The hotels in Scotland have had their most properous year ever. [Interruption.] The hon. Member should have been here during the debate. I am satisfied that the hotels in Scotland will be able to continue to answer the need. Hotels in Scotland, to a far greater extent than ever before since we extended the area, benefit by the Local Employment Act, by the building grants and loans and by the Highlands and Islands Development Board—which was jeered at and scoffed at by right hon. Members opposite when we set it up—has already been providing additional help to the smaller hotels in the Highland areas and will continue so to do.
The right hon. Member for Argyll took me to task rather querulously about my obstinacy. He said that I had refused to answer a Question which he had tabled about the opinions of the Highlands and Islands Development Board. The right hon. Gentleman asked me what representations I have received. I have received no representations, but from time to time I or my hon. Friend the Minister of State have discussions with the Chairman and Secretary of the Board to consider what next steps should be taken about the Highland area. The right hon. Gentleman was not very keen on the establishment of the Board, but now that it has been established he is prepared to drag it into politics.
This is absolutely monstrous and the Secretary of State is at his most ridiculous. He knows full well what the views of the Board are. The Board has expressed them off the cuff, but the right hon. Gentleman has always refused to admit it. He was asked a straightforward question and, as usual, he dodged it, as he is dodging every question which has been asked in the debate.
If I have discussions with the Board, I regard these as confidential. The Board considers that it is its task to get on with the job. It is taking action at present in relation to the Highlands. The hon. Member for Perth and East Perthshire wanted to be annexed to the Highlands area; that is what he thought might happen under the Tory Local Employment Act. The Board will continue to take action and will present for my consideration creative schemes for assisting the Highland area.
I am not nearly so gloomy about the effects of the Selective Employment Tax in the Highland areas as hon. Members opposite are. Mention has been made of the fact that my right hon. Friend the Chancellor of the Exchequer has gone over the possibilities for this tax in the future. There is no doubt that there are boundless possibilities for developing the tax so as to assist the development area policy. I hope that the hon. Member for Perth and East Perthshire will join the rest of us in seeking to have that done at the right moment.
I want to answer some of the questions the right hon. Gentleman put to me about the Scottish Plan. Last week it was suggested that we should scrap the Plan and write a new one. I resisted that. I continue to resist it, because the targets for Scotland remain the same, and must do so if we are to bring prosperity to Scotland. There may well be changes in relation to timing and as to action we must take from time to time. I said this last week. I continue to say it.
There is one aspect of this which is and which must be unchanging. This will equally apply to Wales and the North-East. We must continue with the drive to improve the amenities of Scotland and the housing of Scotland. The road programme must go on. There will be no slashing cuts which would completely undermine everything we intend to do.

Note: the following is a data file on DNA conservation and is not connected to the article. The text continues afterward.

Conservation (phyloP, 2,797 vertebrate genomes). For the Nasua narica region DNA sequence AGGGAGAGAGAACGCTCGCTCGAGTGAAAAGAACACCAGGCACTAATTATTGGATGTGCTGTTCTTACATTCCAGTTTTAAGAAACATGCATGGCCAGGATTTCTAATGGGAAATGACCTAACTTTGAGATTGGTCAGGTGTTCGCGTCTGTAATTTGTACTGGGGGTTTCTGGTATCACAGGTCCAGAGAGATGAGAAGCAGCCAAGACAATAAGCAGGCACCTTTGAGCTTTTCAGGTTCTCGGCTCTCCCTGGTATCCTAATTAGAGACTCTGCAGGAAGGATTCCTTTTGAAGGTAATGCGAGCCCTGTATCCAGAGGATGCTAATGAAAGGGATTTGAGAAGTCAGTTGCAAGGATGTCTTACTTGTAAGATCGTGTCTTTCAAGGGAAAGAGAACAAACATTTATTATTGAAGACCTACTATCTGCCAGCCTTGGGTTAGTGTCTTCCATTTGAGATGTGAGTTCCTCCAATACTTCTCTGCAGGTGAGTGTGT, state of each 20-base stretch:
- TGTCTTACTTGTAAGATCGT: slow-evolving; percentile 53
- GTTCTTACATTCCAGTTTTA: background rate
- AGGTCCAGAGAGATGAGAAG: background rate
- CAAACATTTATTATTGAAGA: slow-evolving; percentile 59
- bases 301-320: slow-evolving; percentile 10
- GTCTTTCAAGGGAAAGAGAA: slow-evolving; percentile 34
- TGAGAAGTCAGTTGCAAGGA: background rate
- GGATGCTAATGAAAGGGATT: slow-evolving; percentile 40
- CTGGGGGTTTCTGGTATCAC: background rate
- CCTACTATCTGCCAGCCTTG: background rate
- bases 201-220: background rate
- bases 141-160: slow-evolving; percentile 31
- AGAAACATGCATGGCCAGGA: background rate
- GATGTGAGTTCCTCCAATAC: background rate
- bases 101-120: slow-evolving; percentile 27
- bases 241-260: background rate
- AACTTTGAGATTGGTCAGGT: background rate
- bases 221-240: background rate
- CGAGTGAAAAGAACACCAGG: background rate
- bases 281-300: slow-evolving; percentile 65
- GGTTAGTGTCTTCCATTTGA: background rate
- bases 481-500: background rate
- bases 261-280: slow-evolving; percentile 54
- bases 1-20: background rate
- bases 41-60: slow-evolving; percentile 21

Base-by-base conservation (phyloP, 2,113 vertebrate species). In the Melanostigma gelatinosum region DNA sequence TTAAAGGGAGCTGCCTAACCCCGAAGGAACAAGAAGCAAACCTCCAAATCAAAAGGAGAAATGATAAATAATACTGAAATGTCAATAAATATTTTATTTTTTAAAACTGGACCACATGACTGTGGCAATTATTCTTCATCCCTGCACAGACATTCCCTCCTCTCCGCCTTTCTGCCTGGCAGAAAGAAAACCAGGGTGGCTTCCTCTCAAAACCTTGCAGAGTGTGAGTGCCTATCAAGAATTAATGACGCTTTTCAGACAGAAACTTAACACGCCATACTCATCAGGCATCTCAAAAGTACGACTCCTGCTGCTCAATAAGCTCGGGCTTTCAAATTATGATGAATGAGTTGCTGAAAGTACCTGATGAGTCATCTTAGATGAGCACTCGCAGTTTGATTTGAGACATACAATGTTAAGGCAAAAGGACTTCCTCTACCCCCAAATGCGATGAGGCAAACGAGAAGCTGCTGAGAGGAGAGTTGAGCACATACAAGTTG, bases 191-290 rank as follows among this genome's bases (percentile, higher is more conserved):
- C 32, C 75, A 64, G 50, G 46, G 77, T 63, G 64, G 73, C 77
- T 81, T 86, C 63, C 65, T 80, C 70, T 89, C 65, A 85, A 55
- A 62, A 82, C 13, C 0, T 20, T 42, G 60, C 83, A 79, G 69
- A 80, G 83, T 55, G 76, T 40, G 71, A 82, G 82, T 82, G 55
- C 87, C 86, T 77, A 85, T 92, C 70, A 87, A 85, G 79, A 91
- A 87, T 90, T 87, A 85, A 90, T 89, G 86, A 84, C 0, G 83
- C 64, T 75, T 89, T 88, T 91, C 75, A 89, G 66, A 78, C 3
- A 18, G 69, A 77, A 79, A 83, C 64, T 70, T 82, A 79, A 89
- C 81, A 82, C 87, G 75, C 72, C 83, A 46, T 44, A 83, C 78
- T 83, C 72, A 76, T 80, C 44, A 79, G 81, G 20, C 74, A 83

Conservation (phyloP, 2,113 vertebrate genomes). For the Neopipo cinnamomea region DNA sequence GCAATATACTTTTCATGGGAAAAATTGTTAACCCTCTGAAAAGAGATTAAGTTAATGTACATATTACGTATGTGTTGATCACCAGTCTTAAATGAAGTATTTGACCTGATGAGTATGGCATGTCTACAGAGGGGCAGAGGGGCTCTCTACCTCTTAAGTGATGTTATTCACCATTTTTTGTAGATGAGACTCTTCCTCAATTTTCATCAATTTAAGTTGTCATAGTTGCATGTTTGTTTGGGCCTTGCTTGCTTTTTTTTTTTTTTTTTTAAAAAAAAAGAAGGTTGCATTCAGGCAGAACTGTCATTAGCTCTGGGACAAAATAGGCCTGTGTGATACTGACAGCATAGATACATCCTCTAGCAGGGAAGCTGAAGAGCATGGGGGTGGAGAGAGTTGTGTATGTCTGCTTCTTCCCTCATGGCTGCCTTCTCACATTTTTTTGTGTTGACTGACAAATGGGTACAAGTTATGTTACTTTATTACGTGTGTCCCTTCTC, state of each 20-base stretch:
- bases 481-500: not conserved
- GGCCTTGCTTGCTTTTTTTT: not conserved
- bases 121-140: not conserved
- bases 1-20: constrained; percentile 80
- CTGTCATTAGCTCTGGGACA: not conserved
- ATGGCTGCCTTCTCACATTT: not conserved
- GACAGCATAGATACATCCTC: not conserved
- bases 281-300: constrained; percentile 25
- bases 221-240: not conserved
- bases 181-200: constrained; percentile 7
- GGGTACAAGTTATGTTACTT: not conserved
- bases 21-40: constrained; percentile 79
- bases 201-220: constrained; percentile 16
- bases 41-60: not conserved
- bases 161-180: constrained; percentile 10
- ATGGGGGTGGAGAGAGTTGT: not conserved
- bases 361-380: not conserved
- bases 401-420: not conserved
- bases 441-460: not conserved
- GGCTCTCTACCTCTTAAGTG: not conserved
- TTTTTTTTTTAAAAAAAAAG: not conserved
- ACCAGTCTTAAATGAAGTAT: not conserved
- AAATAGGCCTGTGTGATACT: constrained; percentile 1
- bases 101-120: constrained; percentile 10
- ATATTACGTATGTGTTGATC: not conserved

Of course Scotland and its people will feel the effects of the current cuts. I would be foolish if I stood here and said otherwise. We can weather this, sheltered as we have been from the main force of the public investment cuts which have been announced.
I have not got the figure before me now. Stopping office building in London—that should have been done 10 years before it was done—and other parts of the crowded South-East will more than encourage people to build houses or to shift offices to Perth or other parts of Scotland, the North-East and Wales. It also takes away the pressure on the construction industry, and I can tell the right hon. Gentleman that last year because of that we were able to get far lower tenders for some of our public contracts than we had expected. To that extent, there has been further benefit to what we are trying to achieve in Scotland. The figure for roads has already been given and the Scottish road programme will continue to the tune of at least between 96 and 97 per cent., so that the cut will not undermine road progress and development.
The right hon. Gentleman spoke about valuations. I am surprised that a former Secretary of State for Scotland should ask a Secretary of State to do something about valuations. He knows quite well that in Scotland valuation is related to a formula provided in the 1956 legislation and that assessors must take account of rents which Lord Fraser or anyone else is prepared to pay. The right hon. Gentleman spoke rather criticially and seeking sympathy for himself, but he more than anyone else is probably to blame for the high rents charged for commercial properties in many High Streets in Scotland. The assessor cannot ignore that consideration, although there is a right of appeal.
The hon. Member, the Batman of Battlefield, raced in to try to get some attention paid to this and for years he has been telling us about the effect on equalisation grants of raising local authority incomes. It follows that if Glasgow's income from valuation rises, it automatically loses it from the equalisation grant.
One of the parts of Glasgow which the hon. Member represents is called Battlefield.